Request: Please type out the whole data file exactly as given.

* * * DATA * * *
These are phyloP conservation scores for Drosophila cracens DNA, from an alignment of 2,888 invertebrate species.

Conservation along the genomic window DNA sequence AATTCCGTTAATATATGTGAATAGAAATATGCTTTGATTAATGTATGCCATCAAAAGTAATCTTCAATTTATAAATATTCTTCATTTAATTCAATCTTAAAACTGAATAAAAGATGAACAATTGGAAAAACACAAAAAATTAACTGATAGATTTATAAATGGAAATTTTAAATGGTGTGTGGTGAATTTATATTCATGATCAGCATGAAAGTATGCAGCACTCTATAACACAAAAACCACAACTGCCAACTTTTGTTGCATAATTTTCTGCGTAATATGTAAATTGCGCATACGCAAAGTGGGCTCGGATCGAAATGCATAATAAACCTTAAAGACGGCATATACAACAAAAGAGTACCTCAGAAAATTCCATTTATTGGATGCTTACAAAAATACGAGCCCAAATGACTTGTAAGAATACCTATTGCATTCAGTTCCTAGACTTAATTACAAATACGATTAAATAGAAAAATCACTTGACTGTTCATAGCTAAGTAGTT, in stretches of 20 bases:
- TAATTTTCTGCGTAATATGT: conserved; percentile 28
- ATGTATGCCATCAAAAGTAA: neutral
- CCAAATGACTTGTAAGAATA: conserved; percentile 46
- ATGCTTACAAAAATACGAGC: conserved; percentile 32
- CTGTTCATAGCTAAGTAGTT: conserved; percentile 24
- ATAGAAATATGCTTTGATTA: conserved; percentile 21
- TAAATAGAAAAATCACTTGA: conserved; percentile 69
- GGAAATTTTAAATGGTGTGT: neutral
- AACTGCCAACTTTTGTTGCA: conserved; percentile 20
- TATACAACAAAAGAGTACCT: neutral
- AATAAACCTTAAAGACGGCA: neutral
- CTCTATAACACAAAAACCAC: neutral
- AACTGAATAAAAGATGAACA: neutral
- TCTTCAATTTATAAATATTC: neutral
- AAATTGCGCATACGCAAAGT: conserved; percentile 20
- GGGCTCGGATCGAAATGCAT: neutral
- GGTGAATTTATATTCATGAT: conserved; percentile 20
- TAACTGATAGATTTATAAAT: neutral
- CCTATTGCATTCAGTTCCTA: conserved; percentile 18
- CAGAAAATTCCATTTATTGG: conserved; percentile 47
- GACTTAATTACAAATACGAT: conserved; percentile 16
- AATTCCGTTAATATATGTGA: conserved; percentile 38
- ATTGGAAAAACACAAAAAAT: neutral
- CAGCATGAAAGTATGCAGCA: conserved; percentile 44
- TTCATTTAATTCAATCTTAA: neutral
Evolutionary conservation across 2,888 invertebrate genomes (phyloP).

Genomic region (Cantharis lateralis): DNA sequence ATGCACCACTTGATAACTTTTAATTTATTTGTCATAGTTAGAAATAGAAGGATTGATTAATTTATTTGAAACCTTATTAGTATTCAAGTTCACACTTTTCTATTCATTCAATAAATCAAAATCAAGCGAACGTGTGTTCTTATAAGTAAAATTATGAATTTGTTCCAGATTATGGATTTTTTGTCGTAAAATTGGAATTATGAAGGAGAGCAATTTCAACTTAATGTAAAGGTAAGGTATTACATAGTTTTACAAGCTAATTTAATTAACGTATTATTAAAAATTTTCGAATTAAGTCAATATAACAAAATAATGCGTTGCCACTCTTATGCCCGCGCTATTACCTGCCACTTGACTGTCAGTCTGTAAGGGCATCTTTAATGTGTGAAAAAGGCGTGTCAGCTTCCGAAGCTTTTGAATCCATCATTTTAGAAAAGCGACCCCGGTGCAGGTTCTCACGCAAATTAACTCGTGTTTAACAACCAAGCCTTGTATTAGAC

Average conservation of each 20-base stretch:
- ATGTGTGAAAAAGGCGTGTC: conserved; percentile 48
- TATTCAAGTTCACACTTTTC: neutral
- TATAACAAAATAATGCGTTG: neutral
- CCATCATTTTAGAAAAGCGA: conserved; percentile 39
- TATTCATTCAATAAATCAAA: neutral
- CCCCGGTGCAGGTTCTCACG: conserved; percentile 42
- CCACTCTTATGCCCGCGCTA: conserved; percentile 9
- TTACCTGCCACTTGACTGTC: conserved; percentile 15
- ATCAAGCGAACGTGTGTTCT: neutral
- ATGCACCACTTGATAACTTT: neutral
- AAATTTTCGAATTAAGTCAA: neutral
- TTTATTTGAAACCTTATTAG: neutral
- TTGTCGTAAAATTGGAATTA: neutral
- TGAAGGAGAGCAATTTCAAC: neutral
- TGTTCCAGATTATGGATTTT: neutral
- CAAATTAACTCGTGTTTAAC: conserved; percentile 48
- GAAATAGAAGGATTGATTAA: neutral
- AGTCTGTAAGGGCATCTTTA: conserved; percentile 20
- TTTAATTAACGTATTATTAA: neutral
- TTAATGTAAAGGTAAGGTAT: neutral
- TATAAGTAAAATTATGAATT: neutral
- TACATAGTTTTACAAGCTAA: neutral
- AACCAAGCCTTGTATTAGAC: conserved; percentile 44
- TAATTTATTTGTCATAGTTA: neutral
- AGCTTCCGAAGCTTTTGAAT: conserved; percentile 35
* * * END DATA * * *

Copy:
These are phyloP conservation scores for Drosophila cracens DNA, from an alignment of 2,888 invertebrate species.

Conservation along the genomic window DNA sequence AATTCCGTTAATATATGTGAATAGAAATATGCTTTGATTAATGTATGCCATCAAAAGTAATCTTCAATTTATAAATATTCTTCATTTAATTCAATCTTAAAACTGAATAAAAGATGAACAATTGGAAAAACACAAAAAATTAACTGATAGATTTATAAATGGAAATTTTAAATGGTGTGTGGTGAATTTATATTCATGATCAGCATGAAAGTATGCAGCACTCTATAACACAAAAACCACAACTGCCAACTTTTGTTGCATAATTTTCTGCGTAATATGTAAATTGCGCATACGCAAAGTGGGCTCGGATCGAAATGCATAATAAACCTTAAAGACGGCATATACAACAAAAGAGTACCTCAGAAAATTCCATTTATTGGATGCTTACAAAAATACGAGCCCAAATGACTTGTAAGAATACCTATTGCATTCAGTTCCTAGACTTAATTACAAATACGATTAAATAGAAAAATCACTTGACTGTTCATAGCTAAGTAGTT, in stretches of 20 bases:
- TAATTTTCTGCGTAATATGT: conserved; percentile 28
- ATGTATGCCATCAAAAGTAA: neutral
- CCAAATGACTTGTAAGAATA: conserved; percentile 46
- ATGCTTACAAAAATACGAGC: conserved; percentile 32
- CTGTTCATAGCTAAGTAGTT: conserved; percentile 24
- ATAGAAATATGCTTTGATTA: conserved; percentile 21
- TAAATAGAAAAATCACTTGA: conserved; percentile 69
- GGAAATTTTAAATGGTGTGT: neutral
- AACTGCCAACTTTTGTTGCA: conserved; percentile 20
- TATACAACAAAAGAGTACCT: neutral
- AATAAACCTTAAAGACGGCA: neutral
- CTCTATAACACAAAAACCAC: neutral
- AACTGAATAAAAGATGAACA: neutral
- TCTTCAATTTATAAATATTC: neutral
- AAATTGCGCATACGCAAAGT: conserved; percentile 20
- GGGCTCGGATCGAAATGCAT: neutral
- GGTGAATTTATATTCATGAT: conserved; percentile 20
- TAACTGATAGATTTATAAAT: neutral
- CCTATTGCATTCAGTTCCTA: conserved; percentile 18
- CAGAAAATTCCATTTATTGG: conserved; percentile 47
- GACTTAATTACAAATACGAT: conserved; percentile 16
- AATTCCGTTAATATATGTGA: conserved; percentile 38
- ATTGGAAAAACACAAAAAAT: neutral
- CAGCATGAAAGTATGCAGCA: conserved; percentile 44
- TTCATTTAATTCAATCTTAA: neutral
Evolutionary conservation across 2,888 invertebrate genomes (phyloP).

Genomic region (Cantharis lateralis): DNA sequence ATGCACCACTTGATAACTTTTAATTTATTTGTCATAGTTAGAAATAGAAGGATTGATTAATTTATTTGAAACCTTATTAGTATTCAAGTTCACACTTTTCTATTCATTCAATAAATCAAAATCAAGCGAACGTGTGTTCTTATAAGTAAAATTATGAATTTGTTCCAGATTATGGATTTTTTGTCGTAAAATTGGAATTATGAAGGAGAGCAATTTCAACTTAATGTAAAGGTAAGGTATTACATAGTTTTACAAGCTAATTTAATTAACGTATTATTAAAAATTTTCGAATTAAGTCAATATAACAAAATAATGCGTTGCCACTCTTATGCCCGCGCTATTACCTGCCACTTGACTGTCAGTCTGTAAGGGCATCTTTAATGTGTGAAAAAGGCGTGTCAGCTTCCGAAGCTTTTGAATCCATCATTTTAGAAAAGCGACCCCGGTGCAGGTTCTCACGCAAATTAACTCGTGTTTAACAACCAAGCCTTGTATTAGAC

Average conservation of each 20-base stretch:
- ATGTGTGAAAAAGGCGTGTC: conserved; percentile 48
- TATTCAAGTTCACACTTTTC: neutral
- TATAACAAAATAATGCGTTG: neutral
- CCATCATTTTAGAAAAGCGA: conserved; percentile 39
- TATTCATTCAATAAATCAAA: neutral
- CCCCGGTGCAGGTTCTCACG: conserved; percentile 42
- CCACTCTTATGCCCGCGCTA: conserved; percentile 9
- TTACCTGCCACTTGACTGTC: conserved; percentile 15
- ATCAAGCGAACGTGTGTTCT: neutral
- ATGCACCACTTGATAACTTT: neutral
- AAATTTTCGAATTAAGTCAA: neutral
- TTTATTTGAAACCTTATTAG: neutral
- TTGTCGTAAAATTGGAATTA: neutral
- TGAAGGAGAGCAATTTCAAC: neutral
- TGTTCCAGATTATGGATTTT: neutral
- CAAATTAACTCGTGTTTAAC: conserved; percentile 48
- GAAATAGAAGGATTGATTAA: neutral
- AGTCTGTAAGGGCATCTTTA: conserved; percentile 20
- TTTAATTAACGTATTATTAA: neutral
- TTAATGTAAAGGTAAGGTAT: neutral
- TATAAGTAAAATTATGAATT: neutral
- TACATAGTTTTACAAGCTAA: neutral
- AACCAAGCCTTGTATTAGAC: conserved; percentile 44
- TAATTTATTTGTCATAGTTA: neutral
- AGCTTCCGAAGCTTTTGAAT: conserved; percentile 35